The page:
The fifth decade of that half-century of music making has been filled with new and ongoing triumphs. The Del McCoury Band has shown unprecedented stability, with but a single change in membership in fifteen years; their namesake earned membership in the cast of the legendary Grand Ole Opry in 2003, and the Band earned their first Best Bluegrass Album Grammy award two years later; they traveled with the groundbreaking post-O Brother “Down From The Mountain” tour, performed and recorded (on his Grammy-winning These Days) with Gill and with country star Dierks Bentley; they’ve made multiple appearances at the spectacular Bonnaroo Music Festival (and will appear there again in 2009) and launched an impressively popular annual New Year’s Eve show at the Ryman Auditorium, where Del first appeared on the Opry with Bill Monroe some 46 years ago. Perhaps most importantly, McCoury took an almost unprecedented step in 2003 when he took control of his own music by creating the McCoury Music label, home to that Grammy-winning album along with a select set of releases by the Del McCoury Band, country icon Merle Haggard and more.
This is where a preternatural talent becomes a natural woman.
This is Sierra Hull’s Weighted Mind. It is nothing like what we thought it would be. It is nothing like what we’ve heard before, from anyone. It is singular and emphatic, harmonious and dissonant. It is the realization of promise, and the affirmation of individuality. It is born of difficulty and indecision, yet it rings with ease, decisiveness, and beauty.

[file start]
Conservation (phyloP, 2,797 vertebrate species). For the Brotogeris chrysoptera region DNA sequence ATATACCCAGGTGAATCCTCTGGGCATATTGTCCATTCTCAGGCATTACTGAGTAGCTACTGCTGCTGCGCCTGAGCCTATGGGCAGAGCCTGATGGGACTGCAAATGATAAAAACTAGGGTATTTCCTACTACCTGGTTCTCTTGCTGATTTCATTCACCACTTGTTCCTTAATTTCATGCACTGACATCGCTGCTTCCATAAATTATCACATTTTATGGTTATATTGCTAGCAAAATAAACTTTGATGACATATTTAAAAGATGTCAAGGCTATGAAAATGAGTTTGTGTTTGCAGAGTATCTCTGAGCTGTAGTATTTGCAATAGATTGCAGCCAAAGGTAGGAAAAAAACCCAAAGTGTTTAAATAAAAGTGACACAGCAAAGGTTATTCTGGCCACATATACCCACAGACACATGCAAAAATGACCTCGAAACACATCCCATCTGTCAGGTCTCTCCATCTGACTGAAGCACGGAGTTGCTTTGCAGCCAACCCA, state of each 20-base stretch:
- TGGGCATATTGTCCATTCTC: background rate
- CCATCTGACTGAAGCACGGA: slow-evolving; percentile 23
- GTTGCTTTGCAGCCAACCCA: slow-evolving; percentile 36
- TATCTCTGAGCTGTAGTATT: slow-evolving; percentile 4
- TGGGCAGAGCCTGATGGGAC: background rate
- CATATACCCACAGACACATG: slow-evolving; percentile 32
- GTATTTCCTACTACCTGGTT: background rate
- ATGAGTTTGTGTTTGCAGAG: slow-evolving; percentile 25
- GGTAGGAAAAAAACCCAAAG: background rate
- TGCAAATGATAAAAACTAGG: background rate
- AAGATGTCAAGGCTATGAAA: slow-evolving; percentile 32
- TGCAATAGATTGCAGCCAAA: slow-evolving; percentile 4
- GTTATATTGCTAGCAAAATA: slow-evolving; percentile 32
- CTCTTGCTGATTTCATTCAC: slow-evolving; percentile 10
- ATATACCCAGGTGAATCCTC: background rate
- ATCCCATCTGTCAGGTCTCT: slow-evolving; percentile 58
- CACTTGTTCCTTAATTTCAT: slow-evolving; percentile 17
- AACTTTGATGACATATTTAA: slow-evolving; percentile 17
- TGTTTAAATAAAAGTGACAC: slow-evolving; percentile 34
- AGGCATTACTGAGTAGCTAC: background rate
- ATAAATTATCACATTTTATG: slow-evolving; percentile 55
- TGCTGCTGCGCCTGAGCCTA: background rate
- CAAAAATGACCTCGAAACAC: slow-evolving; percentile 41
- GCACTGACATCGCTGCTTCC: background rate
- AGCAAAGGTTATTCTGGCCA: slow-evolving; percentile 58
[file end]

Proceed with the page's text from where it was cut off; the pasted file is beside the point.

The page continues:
“She plays the mandolin with a degree of refined elegance and freedom that few have achieved,” says Bela Fleck, the genre-leaping banjo master who produced Weighted Mind. “And now her vocals and songwriting have matured to the level of her virtuosity.”
Alison Krauss, who has won more Grammy awards than any female artist in history, says of Hull, “I think she’s endless. I don’t see any boundaries. Talent like hers is so rare, and I don’t think it stops. It’s round.”
Hull came to us as a bluegrass thrush, a teen prodigy. Krauss called her to the Grand Ole Opry stage when Hull was 11-years-old. Two years later, she signed with Rounder Records, and soon became known as a remarkable mandolin player, a tone-true vocalist, and a recording artist of high order. She made two acclaimed albums. She played the White House, and Carnegie Hall, and the Kennedy Center, and she became the first bluegrass musician to receive a Presidential Scholarship at the Berklee College of Music.
She was celebrated, yet adrift. Stranded, even.
The Gibson Brothers were voted 2013 Entertainers of the Year at the IBMA World of Bluegrass 24th Annual Awards Show in Raleigh, N.C. for the second year in a row. We also won the Vocal Group of the Year, Song of the Year (“They Called It Music”) and Eric was named the Songwriter of the Year.
The Gibson Brothers were named the 2012 Entertainer of the Year Award at the 23rd Annual IBMA Awards at Nashville’s Ryman Auditorium, the first time a brother duet has won this award. The same night we won the “Gospel Recorded Performance of the Year” award for “Singing As We Rise.”
Help My Brother, our tenth album, won the prestigious 2011 IBMA Album of the Year Award.We were named the 2011 IBMA Vocal Group of the Year, the first time a brother duet has won this award. Help My Brother held the #1 position on the Bluegrass Unlimited Album chart for 8 months. It definitely had staying power, with songs charting on the BU Top 30 more than a year after its release.